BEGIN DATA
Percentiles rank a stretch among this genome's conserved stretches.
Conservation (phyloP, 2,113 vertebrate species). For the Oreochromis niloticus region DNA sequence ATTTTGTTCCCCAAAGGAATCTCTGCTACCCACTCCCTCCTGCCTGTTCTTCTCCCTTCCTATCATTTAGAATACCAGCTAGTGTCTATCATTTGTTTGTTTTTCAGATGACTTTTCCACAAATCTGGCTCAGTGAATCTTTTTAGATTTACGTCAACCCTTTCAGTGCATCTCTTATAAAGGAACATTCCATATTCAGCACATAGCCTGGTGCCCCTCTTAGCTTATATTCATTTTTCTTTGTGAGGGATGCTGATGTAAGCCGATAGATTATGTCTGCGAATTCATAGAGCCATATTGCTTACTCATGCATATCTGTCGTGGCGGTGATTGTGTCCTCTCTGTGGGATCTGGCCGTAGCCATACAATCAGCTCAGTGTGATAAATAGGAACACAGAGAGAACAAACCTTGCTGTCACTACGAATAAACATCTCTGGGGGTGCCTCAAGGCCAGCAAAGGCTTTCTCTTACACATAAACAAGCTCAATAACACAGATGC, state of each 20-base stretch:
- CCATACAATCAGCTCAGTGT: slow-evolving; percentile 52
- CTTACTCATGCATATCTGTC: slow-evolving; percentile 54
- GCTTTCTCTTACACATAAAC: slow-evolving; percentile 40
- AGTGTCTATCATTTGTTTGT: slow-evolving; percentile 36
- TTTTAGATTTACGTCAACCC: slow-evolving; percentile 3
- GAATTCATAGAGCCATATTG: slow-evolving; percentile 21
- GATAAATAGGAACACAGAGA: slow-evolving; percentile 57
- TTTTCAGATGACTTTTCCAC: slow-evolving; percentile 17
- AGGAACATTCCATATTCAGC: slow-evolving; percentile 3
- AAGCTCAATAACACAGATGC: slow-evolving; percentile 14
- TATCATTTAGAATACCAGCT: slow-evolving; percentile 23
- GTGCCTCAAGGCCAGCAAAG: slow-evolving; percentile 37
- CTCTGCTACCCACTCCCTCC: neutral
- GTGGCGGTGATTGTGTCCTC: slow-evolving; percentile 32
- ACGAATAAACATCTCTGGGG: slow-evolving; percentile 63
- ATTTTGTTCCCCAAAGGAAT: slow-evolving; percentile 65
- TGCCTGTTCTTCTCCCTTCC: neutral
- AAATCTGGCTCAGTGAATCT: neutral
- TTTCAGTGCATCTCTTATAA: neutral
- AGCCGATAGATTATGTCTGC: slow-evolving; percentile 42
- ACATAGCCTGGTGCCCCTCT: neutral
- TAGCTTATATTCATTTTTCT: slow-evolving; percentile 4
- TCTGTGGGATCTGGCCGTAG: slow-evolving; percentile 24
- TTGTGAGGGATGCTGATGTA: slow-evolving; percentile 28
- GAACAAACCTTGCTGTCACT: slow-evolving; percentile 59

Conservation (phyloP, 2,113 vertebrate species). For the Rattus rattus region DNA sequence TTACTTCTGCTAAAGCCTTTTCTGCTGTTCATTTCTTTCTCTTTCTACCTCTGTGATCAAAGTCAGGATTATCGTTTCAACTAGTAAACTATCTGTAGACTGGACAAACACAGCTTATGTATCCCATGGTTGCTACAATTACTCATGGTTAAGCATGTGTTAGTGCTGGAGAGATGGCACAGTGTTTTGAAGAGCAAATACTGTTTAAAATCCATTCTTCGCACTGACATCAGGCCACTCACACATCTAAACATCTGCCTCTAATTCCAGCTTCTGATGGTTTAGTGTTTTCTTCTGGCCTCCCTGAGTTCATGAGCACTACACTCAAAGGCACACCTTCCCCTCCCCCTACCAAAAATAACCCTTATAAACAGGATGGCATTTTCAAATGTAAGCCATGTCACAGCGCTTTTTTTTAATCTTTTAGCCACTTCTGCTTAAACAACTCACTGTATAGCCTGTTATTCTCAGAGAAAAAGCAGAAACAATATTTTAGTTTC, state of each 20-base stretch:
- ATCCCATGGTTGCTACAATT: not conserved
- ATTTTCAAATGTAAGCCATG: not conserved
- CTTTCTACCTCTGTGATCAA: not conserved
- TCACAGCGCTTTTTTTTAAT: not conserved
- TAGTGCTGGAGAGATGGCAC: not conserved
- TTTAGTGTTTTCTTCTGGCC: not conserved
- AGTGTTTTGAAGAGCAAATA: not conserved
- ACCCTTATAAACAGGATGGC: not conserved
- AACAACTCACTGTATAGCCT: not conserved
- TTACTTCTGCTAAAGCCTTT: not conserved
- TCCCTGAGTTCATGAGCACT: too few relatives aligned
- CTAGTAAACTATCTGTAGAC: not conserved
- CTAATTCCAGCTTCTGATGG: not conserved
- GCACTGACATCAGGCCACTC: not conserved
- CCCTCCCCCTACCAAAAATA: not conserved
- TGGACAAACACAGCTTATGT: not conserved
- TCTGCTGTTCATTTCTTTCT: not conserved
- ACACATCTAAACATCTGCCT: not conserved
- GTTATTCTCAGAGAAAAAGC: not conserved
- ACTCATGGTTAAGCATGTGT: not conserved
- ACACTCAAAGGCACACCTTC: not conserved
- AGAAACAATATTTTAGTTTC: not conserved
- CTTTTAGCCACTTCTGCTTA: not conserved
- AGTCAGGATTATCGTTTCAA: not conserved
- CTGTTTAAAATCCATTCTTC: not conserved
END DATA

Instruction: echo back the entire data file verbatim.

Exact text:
Percentiles rank a stretch among this genome's conserved stretches.
Conservation (phyloP, 2,113 vertebrate species). For the Oreochromis niloticus region DNA sequence ATTTTGTTCCCCAAAGGAATCTCTGCTACCCACTCCCTCCTGCCTGTTCTTCTCCCTTCCTATCATTTAGAATACCAGCTAGTGTCTATCATTTGTTTGTTTTTCAGATGACTTTTCCACAAATCTGGCTCAGTGAATCTTTTTAGATTTACGTCAACCCTTTCAGTGCATCTCTTATAAAGGAACATTCCATATTCAGCACATAGCCTGGTGCCCCTCTTAGCTTATATTCATTTTTCTTTGTGAGGGATGCTGATGTAAGCCGATAGATTATGTCTGCGAATTCATAGAGCCATATTGCTTACTCATGCATATCTGTCGTGGCGGTGATTGTGTCCTCTCTGTGGGATCTGGCCGTAGCCATACAATCAGCTCAGTGTGATAAATAGGAACACAGAGAGAACAAACCTTGCTGTCACTACGAATAAACATCTCTGGGGGTGCCTCAAGGCCAGCAAAGGCTTTCTCTTACACATAAACAAGCTCAATAACACAGATGC, state of each 20-base stretch:
- CCATACAATCAGCTCAGTGT: slow-evolving; percentile 52
- CTTACTCATGCATATCTGTC: slow-evolving; percentile 54
- GCTTTCTCTTACACATAAAC: slow-evolving; percentile 40
- AGTGTCTATCATTTGTTTGT: slow-evolving; percentile 36
- TTTTAGATTTACGTCAACCC: slow-evolving; percentile 3
- GAATTCATAGAGCCATATTG: slow-evolving; percentile 21
- GATAAATAGGAACACAGAGA: slow-evolving; percentile 57
- TTTTCAGATGACTTTTCCAC: slow-evolving; percentile 17
- AGGAACATTCCATATTCAGC: slow-evolving; percentile 3
- AAGCTCAATAACACAGATGC: slow-evolving; percentile 14
- TATCATTTAGAATACCAGCT: slow-evolving; percentile 23
- GTGCCTCAAGGCCAGCAAAG: slow-evolving; percentile 37
- CTCTGCTACCCACTCCCTCC: neutral
- GTGGCGGTGATTGTGTCCTC: slow-evolving; percentile 32
- ACGAATAAACATCTCTGGGG: slow-evolving; percentile 63
- ATTTTGTTCCCCAAAGGAAT: slow-evolving; percentile 65
- TGCCTGTTCTTCTCCCTTCC: neutral
- AAATCTGGCTCAGTGAATCT: neutral
- TTTCAGTGCATCTCTTATAA: neutral
- AGCCGATAGATTATGTCTGC: slow-evolving; percentile 42
- ACATAGCCTGGTGCCCCTCT: neutral
- TAGCTTATATTCATTTTTCT: slow-evolving; percentile 4
- TCTGTGGGATCTGGCCGTAG: slow-evolving; percentile 24
- TTGTGAGGGATGCTGATGTA: slow-evolving; percentile 28
- GAACAAACCTTGCTGTCACT: slow-evolving; percentile 59

Conservation (phyloP, 2,113 vertebrate species). For the Rattus rattus region DNA sequence TTACTTCTGCTAAAGCCTTTTCTGCTGTTCATTTCTTTCTCTTTCTACCTCTGTGATCAAAGTCAGGATTATCGTTTCAACTAGTAAACTATCTGTAGACTGGACAAACACAGCTTATGTATCCCATGGTTGCTACAATTACTCATGGTTAAGCATGTGTTAGTGCTGGAGAGATGGCACAGTGTTTTGAAGAGCAAATACTGTTTAAAATCCATTCTTCGCACTGACATCAGGCCACTCACACATCTAAACATCTGCCTCTAATTCCAGCTTCTGATGGTTTAGTGTTTTCTTCTGGCCTCCCTGAGTTCATGAGCACTACACTCAAAGGCACACCTTCCCCTCCCCCTACCAAAAATAACCCTTATAAACAGGATGGCATTTTCAAATGTAAGCCATGTCACAGCGCTTTTTTTTAATCTTTTAGCCACTTCTGCTTAAACAACTCACTGTATAGCCTGTTATTCTCAGAGAAAAAGCAGAAACAATATTTTAGTTTC, state of each 20-base stretch:
- ATCCCATGGTTGCTACAATT: not conserved
- ATTTTCAAATGTAAGCCATG: not conserved
- CTTTCTACCTCTGTGATCAA: not conserved
- TCACAGCGCTTTTTTTTAAT: not conserved
- TAGTGCTGGAGAGATGGCAC: not conserved
- TTTAGTGTTTTCTTCTGGCC: not conserved
- AGTGTTTTGAAGAGCAAATA: not conserved
- ACCCTTATAAACAGGATGGC: not conserved
- AACAACTCACTGTATAGCCT: not conserved
- TTACTTCTGCTAAAGCCTTT: not conserved
- TCCCTGAGTTCATGAGCACT: too few relatives aligned
- CTAGTAAACTATCTGTAGAC: not conserved
- CTAATTCCAGCTTCTGATGG: not conserved
- GCACTGACATCAGGCCACTC: not conserved
- CCCTCCCCCTACCAAAAATA: not conserved
- TGGACAAACACAGCTTATGT: not conserved
- TCTGCTGTTCATTTCTTTCT: not conserved
- ACACATCTAAACATCTGCCT: not conserved
- GTTATTCTCAGAGAAAAAGC: not conserved
- ACTCATGGTTAAGCATGTGT: not conserved
- ACACTCAAAGGCACACCTTC: not conserved
- AGAAACAATATTTTAGTTTC: not conserved
- CTTTTAGCCACTTCTGCTTA: not conserved
- AGTCAGGATTATCGTTTCAA: not conserved
- CTGTTTAAAATCCATTCTTC: not conserved